I haven't actually, although I've definitely got it on my shelf, rn I'm spending my life reading books on English Language and Linguistics in prep for PS writing aah! Now you've said that, I'm trying to think what my favourite book is... I really like Slaughterhouse 5 by Vonnegut, Brave New World and We, DH Lawrence is solid in his short stories but I've not made it through Sons and Lovers yet... Gatsby is my favourite novel we've studied in class; I wasn't enamoured by it reading it in my own time, but analysing it is pretty eye opening - I got 30/30 in my AS Gatsby essay so clearly the examiners agreed with my views on Daisy as criminally underrated!

Seriously, I could talk about (some aspects of) literature ALL DAY, especially if it includes the language and linguistic aspects!
Yup, I am. The exam board is AQA, and I'm going to be studying Small Island, The Importance of Being Earnest and Twelfth Night. And yeah, if you could give me some notes that would be really great, thanks!

I need to read Brave New World, The Great Gatsby and Brave New World. I bought Bonjour Tristesse recently which I'm really excited to start after I finish reading Stephen Hawking's A Brief History of Time.

Whenever I'm snapping (unfortunately I am addicted to Snapchat) what I'm doing, and it is reading, everyone bemoans the fact that I'm reading in the summer. I don't really understand how people don't like reading tbh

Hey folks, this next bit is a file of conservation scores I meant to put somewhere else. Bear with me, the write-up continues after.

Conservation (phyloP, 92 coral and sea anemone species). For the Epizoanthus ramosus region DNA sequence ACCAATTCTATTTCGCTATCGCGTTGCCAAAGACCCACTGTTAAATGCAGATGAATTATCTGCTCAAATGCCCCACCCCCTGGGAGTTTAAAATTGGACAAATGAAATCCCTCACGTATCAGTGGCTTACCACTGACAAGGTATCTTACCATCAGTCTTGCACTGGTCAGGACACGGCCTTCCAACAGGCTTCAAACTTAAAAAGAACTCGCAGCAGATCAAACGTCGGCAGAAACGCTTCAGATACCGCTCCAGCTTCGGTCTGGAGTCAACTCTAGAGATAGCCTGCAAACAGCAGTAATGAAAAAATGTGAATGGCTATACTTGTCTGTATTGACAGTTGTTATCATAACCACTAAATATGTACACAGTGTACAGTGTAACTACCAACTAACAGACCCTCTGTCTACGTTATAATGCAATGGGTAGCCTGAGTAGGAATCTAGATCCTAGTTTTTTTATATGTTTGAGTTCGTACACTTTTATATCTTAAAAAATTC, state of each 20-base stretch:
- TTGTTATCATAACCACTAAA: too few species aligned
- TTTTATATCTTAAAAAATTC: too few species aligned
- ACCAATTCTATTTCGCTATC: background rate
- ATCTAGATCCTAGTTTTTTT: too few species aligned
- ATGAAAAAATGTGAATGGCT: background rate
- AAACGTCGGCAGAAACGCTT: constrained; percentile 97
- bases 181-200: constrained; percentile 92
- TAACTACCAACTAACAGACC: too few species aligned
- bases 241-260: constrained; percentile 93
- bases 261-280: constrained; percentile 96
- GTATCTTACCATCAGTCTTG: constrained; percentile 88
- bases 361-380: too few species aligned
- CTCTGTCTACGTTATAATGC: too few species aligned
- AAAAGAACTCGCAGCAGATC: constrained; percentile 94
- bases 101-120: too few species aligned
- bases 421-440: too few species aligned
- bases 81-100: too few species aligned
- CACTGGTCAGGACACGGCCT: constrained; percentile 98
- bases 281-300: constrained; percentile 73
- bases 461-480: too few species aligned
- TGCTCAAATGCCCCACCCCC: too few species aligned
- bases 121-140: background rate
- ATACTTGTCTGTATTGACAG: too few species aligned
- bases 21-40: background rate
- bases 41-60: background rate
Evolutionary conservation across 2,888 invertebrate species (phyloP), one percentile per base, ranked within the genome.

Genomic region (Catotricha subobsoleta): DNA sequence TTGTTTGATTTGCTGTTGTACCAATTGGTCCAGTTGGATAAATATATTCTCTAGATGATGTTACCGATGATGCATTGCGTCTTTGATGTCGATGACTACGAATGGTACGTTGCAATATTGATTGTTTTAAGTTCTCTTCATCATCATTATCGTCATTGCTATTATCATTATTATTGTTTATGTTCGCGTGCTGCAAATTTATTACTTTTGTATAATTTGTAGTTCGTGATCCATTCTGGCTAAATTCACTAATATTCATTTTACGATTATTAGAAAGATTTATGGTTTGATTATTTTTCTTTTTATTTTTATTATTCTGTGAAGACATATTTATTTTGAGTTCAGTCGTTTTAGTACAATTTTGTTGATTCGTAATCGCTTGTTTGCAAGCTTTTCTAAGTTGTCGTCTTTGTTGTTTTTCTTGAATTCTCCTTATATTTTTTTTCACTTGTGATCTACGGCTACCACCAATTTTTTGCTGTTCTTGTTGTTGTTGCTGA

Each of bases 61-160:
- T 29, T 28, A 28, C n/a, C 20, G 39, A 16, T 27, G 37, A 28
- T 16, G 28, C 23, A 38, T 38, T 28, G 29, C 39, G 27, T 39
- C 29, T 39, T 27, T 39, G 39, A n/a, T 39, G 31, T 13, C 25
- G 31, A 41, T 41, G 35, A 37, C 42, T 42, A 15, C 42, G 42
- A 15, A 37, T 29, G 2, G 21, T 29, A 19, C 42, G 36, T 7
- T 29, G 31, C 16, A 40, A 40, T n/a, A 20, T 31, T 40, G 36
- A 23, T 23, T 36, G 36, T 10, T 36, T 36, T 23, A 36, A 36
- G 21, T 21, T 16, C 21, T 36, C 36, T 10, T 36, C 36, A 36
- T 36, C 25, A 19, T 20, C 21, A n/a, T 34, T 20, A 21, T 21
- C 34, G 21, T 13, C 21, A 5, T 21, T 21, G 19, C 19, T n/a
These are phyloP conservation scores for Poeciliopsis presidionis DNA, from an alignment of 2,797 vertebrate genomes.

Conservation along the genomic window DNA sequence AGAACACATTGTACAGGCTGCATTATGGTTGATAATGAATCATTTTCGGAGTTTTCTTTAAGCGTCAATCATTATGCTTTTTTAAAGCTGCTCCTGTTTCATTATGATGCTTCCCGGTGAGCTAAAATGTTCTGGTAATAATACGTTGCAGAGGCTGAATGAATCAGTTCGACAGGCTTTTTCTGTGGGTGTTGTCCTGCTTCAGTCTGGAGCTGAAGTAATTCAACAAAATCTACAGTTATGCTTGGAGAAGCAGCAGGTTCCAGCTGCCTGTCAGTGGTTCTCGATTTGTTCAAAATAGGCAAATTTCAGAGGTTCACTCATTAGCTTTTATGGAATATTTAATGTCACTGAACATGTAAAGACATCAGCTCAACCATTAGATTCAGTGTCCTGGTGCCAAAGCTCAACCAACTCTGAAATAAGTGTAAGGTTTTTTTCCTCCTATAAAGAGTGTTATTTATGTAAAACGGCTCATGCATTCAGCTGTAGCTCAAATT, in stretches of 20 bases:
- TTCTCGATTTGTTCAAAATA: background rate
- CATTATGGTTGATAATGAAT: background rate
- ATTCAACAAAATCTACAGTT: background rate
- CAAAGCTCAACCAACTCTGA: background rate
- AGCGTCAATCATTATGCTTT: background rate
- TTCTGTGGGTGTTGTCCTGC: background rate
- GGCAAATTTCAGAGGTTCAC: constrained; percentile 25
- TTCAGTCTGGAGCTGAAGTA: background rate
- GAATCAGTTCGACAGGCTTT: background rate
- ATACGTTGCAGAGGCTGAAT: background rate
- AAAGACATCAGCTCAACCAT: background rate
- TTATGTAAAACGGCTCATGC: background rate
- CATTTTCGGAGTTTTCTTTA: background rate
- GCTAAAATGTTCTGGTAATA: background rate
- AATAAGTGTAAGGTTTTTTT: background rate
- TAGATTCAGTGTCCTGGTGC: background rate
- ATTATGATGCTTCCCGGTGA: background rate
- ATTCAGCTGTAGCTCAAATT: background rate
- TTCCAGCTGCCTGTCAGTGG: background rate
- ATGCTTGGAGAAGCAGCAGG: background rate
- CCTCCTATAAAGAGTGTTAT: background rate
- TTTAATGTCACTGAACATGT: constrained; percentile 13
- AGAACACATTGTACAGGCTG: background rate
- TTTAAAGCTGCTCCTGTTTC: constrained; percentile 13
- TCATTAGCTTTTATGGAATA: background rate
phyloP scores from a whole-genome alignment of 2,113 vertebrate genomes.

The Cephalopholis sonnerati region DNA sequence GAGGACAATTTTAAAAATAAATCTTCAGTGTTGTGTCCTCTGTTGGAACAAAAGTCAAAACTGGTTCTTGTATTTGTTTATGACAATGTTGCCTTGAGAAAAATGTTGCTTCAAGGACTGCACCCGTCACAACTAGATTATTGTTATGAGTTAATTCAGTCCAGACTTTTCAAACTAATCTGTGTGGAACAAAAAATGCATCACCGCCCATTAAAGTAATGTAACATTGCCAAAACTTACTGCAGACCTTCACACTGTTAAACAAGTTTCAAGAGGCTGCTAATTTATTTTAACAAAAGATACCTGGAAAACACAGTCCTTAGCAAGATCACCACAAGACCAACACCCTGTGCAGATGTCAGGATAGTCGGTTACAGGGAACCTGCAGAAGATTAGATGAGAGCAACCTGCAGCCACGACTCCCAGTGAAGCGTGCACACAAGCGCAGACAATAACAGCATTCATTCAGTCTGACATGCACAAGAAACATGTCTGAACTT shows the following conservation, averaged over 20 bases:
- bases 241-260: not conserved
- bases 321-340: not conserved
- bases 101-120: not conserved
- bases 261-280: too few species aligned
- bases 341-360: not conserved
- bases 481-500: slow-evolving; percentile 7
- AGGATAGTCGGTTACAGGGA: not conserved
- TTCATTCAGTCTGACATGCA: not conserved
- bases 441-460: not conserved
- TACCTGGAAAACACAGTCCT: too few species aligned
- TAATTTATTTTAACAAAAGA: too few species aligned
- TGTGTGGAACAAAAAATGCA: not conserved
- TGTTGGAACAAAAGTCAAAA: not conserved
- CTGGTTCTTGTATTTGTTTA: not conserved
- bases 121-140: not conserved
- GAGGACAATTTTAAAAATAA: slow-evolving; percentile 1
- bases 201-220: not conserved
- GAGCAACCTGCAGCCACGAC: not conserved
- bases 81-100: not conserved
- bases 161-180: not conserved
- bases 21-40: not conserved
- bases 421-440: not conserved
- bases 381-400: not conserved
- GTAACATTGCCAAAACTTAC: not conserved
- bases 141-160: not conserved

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cherryblossoming
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(Original post by AntgoneRJ)
It is my favourite book easily.
I read this though "After Mark David Chapman shot and killed John Lennon, he calmly opened up Catcher in the Rye and proceeded to read it — before being apprehended. John Hinckley, the man who attempted to kill Ronald Reagan, also was in possession of the book. It is also alleged Lee Harvey Oswald whom murdered JFK was quite fond of the book, though this is disputed." - Pretty interesting.
Yup it is really interesting - I guess The Catcher in The Rye inspired some sort of rebellion? Tbh now that you mention it I think I'll do some research about the book being in the possession of murderers.
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AntgoneRJ
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(Original post by cherryblossoming)
Yup it is really interesting - I guess The Catcher in The Rye inspired some sort of rebellion? Tbh now that you mention it I think I'll do some research about the book being in the possession of murderers.
It never provoke any homocidial tendencies in me Its is interesting to see how a book can influence someone
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username2015015
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(Original post by cherryblossoming)
Yup, I am. The exam board is AQA, and I'm going to be studying Small Island, The Importance of Being Earnest and Twelfth Night. And yeah, if you could give me some notes that would be really great, thanks!

I need to read Brave New World, The Great Gatsby and Brave New World. I bought Bonjour Tristesse recently which I'm really excited to start after I finish reading Stephen Hawking's A Brief History of Time.

Whenever I'm snapping (unfortunately I am addicted to Snapchat) what I'm doing, and it is reading, everyone bemoans the fact that I'm reading in the summer. I don't really understand how people don't like reading tbh